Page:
Bishop Follying: French Defense

Bishop Follying French Defense
French Defense
Diagram 1
{2. … d5}
The purpose of Bishop Follying is sometimes misunderstood since it harbours concepts such as dual-coloured Bishops and hidden ulterior strategies. To the untrained eye, it may be difficult to perceive how Follying a Bishop may be more useful than Follying a Knight.

Yet as I am about to show you, this post studies a well known Opening which is actually tailored by design to embrace the Bishop Folly with open arms.

I trust this article will explain and clarify to you, why the practise of Follying is indeed the next evolution of Chess.

The French Defense is often considered to be a successful opening, but due to its infamous light square Bishop being unable to enter the game for some time, it receives a similar amount of criticism.

Yet in this post I am going to comprehensively demonstrate how Bishop Follying revolutionizes the French Defense unto a newfound superiority.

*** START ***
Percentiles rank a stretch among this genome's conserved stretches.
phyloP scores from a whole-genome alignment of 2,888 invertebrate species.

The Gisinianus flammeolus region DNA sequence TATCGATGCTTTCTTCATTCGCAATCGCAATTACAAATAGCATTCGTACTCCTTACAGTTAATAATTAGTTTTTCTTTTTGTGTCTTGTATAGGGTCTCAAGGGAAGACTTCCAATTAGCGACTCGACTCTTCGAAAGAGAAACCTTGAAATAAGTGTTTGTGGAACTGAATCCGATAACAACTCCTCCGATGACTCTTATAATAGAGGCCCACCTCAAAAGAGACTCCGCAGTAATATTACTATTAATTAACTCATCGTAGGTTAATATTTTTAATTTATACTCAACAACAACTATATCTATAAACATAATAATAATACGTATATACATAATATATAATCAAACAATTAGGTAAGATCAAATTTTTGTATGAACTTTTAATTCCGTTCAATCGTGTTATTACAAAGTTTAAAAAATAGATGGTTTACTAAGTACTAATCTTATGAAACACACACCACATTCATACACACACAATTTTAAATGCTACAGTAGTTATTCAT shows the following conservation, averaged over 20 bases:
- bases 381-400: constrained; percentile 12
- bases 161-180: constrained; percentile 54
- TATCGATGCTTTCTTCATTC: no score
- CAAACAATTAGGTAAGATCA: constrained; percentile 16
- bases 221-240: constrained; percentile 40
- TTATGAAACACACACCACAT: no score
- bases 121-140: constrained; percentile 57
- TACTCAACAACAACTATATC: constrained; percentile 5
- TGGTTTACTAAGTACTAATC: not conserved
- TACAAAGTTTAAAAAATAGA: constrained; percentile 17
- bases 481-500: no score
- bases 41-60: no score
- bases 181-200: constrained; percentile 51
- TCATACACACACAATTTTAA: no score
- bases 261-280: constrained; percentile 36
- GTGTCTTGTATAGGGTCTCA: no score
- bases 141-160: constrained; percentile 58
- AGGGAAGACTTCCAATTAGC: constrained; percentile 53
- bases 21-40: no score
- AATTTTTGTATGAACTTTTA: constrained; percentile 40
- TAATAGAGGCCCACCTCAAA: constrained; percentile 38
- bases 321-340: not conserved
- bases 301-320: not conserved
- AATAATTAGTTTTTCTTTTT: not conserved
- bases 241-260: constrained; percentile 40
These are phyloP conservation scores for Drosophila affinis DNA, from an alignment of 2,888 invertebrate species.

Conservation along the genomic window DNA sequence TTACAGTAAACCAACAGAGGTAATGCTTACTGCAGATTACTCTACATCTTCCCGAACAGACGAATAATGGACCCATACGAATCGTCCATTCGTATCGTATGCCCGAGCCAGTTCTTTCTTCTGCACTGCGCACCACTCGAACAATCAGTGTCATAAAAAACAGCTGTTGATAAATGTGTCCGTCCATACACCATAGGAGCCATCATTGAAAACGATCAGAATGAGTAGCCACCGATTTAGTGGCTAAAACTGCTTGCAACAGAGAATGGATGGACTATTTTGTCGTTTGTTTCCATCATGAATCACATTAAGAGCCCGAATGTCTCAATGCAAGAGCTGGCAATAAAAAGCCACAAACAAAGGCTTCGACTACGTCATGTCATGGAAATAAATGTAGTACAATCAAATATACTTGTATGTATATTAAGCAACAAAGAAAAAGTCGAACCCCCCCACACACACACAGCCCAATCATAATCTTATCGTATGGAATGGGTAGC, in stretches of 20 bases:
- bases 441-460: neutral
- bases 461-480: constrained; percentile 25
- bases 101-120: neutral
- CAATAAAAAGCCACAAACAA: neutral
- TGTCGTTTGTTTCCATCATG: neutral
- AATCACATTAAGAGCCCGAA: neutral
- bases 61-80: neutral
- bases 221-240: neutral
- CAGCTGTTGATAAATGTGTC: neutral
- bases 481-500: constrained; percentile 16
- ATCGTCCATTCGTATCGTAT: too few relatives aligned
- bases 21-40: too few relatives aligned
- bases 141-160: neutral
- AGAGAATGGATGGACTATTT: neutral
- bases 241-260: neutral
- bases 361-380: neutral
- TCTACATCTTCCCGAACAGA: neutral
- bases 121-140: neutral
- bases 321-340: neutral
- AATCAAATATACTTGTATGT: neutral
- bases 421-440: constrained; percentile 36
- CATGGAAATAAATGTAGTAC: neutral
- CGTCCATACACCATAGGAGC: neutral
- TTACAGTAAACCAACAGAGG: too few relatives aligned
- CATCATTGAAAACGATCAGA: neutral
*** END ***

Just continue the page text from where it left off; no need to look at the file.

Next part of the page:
(more…)

Follying, or; to Folly

Follying in Missionary Chess
Follying in Missionary Chess
Missionary Chess features a new specialty called Follying, whereby the Mission’s adjacent Bishop or Knight may be relocated to the Mission’s home square in the same turn of the Mission first vacating.

This is notated quite simply with the move of the Mission followed by the follied piece in brackets. For example, as a very first move of a game, we could write, Mh3 (N).

A piece may not be follied if it has already made its first move, or if the adjacent Mission has already vacated.

To perform a Folly, first make a regular move with your Mission, and then in the same turn, place either the adjacent Knight or the adjacent Bishop onto the home square of the Mission, now vacated.

(more…)